Home for the Festival
Home for the Festival
During my working years out-of-state all my bosses came to know that come the first weekend in August I would be headed home on vacation. Some years it was a hard sell, but there were very few years that I missed the festival. We all know what festival I’m talking about, The Maine Lobster Festival. I remember that for several years we called it the Maine Seafoods Festival because other towns in Maine had their own Lobster Festivals. I’m glad we’re back to the original name though. Most of us locals just call it The Festival anyway.
When we were kids in the South End, the Festival was the last hurrah of the summer. After that came the sidewalk sales up on Main Street and then off to school we’d go the day after Labor Day. Southend kids were fortunate to be located so close to the grounds where all the action takes place. We could hear the noise from the rides and people screaming almost down to our house on Mcloud Street. We could walk up to the Public Landing in just a few minutes. Later on, my uncle, Exavier Winchenbaugh, who lived up on South Main Street, practically on top of the Festival, let us park the car in his driveway so we’d be closer.
In those days it was really a two and a half day event. Friday around five o’clock, Neptune and his Court arrived at the dock of the Public Landing. That night was the coronation of the Sea Goddess. Saturday was the parade and Sunday was wind up day down at the Landing as the booths and rides started coming down.
Now we have a four-day event, which allows us to have more events. I remember the sardine packing contest when we still had the factories around. I see that in this year’s schedule we have a seafood cooking contest and a juried art show, which has been a feature of the Festival for several years. My brother, Harlan, put his watercolors in the show many times and usually got a ribbon for his efforts.
Saturday’s parade was always a must-do event for most Rocklanders. For many years I marched in the parade in the Port ‘O Rockland Drum and Bugle Corps. In those years we had several corps and bands in the parade from many towns in Maine and even some from out-of-state. I miss seeing them in the parade now.
Watching the girls being introduced by Dayson Decourcey every year was fun to watch up on the stage. I miss him too. We always knew a few of them when we were younger and especially when we got into high school. We all cheered for our favorites.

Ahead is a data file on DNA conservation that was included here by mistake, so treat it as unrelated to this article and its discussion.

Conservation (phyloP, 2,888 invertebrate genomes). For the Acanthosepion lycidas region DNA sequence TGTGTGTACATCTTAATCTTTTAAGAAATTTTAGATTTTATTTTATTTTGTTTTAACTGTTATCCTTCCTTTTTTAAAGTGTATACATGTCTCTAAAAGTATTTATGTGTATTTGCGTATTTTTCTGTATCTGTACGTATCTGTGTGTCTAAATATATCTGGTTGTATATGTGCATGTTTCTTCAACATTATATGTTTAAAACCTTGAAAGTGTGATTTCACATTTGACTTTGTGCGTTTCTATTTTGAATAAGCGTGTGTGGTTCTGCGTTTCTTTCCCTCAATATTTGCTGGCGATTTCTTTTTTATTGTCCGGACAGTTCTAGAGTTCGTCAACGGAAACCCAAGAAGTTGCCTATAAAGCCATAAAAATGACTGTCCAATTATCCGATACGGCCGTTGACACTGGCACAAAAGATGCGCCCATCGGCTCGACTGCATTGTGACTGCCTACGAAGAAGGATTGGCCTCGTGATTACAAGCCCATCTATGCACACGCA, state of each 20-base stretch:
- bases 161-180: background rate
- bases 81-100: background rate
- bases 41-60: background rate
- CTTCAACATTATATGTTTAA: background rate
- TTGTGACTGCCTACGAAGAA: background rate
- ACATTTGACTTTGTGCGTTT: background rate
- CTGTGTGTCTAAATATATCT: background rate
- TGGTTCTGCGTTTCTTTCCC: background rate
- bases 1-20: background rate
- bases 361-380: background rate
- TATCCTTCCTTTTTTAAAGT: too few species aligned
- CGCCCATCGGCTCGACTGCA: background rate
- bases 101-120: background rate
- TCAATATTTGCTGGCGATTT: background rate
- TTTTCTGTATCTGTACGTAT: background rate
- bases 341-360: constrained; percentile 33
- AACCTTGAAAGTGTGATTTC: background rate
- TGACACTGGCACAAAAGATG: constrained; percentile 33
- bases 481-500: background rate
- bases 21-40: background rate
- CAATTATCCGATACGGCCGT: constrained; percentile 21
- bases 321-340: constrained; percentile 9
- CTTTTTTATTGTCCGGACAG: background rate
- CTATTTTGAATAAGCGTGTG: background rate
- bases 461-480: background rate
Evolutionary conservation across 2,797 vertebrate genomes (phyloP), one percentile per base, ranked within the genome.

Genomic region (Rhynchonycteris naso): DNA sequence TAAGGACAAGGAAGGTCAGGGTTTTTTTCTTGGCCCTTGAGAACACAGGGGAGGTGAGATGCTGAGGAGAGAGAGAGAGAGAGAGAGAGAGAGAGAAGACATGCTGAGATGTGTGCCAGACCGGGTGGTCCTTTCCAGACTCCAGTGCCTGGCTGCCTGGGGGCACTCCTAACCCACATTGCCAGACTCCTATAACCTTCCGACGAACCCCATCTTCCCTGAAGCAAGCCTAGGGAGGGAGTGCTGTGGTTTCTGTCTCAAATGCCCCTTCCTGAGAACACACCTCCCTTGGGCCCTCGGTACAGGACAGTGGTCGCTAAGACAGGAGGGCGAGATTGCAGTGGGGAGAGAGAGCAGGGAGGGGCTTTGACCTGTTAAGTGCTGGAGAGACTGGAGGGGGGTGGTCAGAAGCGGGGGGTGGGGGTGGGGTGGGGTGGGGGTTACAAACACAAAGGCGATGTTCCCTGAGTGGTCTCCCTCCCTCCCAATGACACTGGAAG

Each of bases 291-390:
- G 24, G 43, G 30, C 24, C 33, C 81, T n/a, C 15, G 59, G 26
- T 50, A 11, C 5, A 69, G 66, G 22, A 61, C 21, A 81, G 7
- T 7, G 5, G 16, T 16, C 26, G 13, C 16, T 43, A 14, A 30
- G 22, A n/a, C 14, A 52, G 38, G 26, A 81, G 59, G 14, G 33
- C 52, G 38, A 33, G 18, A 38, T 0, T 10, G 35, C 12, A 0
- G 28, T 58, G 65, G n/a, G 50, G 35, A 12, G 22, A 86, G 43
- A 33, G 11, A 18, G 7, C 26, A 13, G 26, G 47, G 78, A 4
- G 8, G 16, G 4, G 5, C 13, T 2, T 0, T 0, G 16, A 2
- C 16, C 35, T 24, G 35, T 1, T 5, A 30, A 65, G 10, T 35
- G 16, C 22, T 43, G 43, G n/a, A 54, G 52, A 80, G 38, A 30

The most fun I ever had at the festival, however, was one summer when I was still in college. I went to summer school that year at Gorham State Teachers College where I met a great bunch of girls. They also knew some guys down at the Maine Maritime Academy in Castine. Well as it happened, we got a bunch of them to come down to the festival. I took the girls all home with me and we camped out in the apartment attached to the house on Fulton Street as it wasn’t being rented at the time. The boys all stayed at a loft of some kind which I think belonged to the Academy. The picture you see here is of the whole gang of us enjoying lobster down at the Festival. You can see my black framed glasses poking up towards the back of the table on the right side.
They stuck with us that whole weekend and we had a wonderful time. The best part was the evening cruise we took on a sailboat which I believe also belonged to the Academy. It was moored there for the weekend. The water was like glass that night and the stars were as bright as I can ever remember them in Maine. I’ve lost track of those girls over the years. One of them was from Aroostook County; one from Norway, Maine; and one from Cape Elizabeth. We all visited each other’s homes at some point during that summer as a group. One of them taught in Connecticut when I lived there so I did get to see her once in a while.
I look forward to my time at the Festival this year. Watch for me in the Information Booth where I’ll be volunteering on Thursday. Come by and say hi.
Thanks for listening.
SPECIAL SHOUTOUT; I would like to give a special shoutout to John Duchak who will be phasing out his work of painting promotions for local festivals on downtown windows. The 89-year-old picked up the torch for our beloved Eddie Harriman 20 years ago. We wish him well. Who will pick up the torch again and keep this popular tradition going?
SAVE THIS DATE: August 10, noon to whenever. Sandy Beach Park in the South End. Bring your picnic lunch and a chair and come and visit with me and your blogger friends. My 2009 Blog CD will be available for those who want one. See you there! The CDs are now available. If you would like to purchase one before then, please email me at KitKin007@aol.com for ordering information.
I will also be signing books at the Festival in the Marine Tent from 1-4 p.m. and also at the Maine Boats, Homes and Harbors Show the following weekend from 4:00-5:30 p.m., both Friday and Saturday.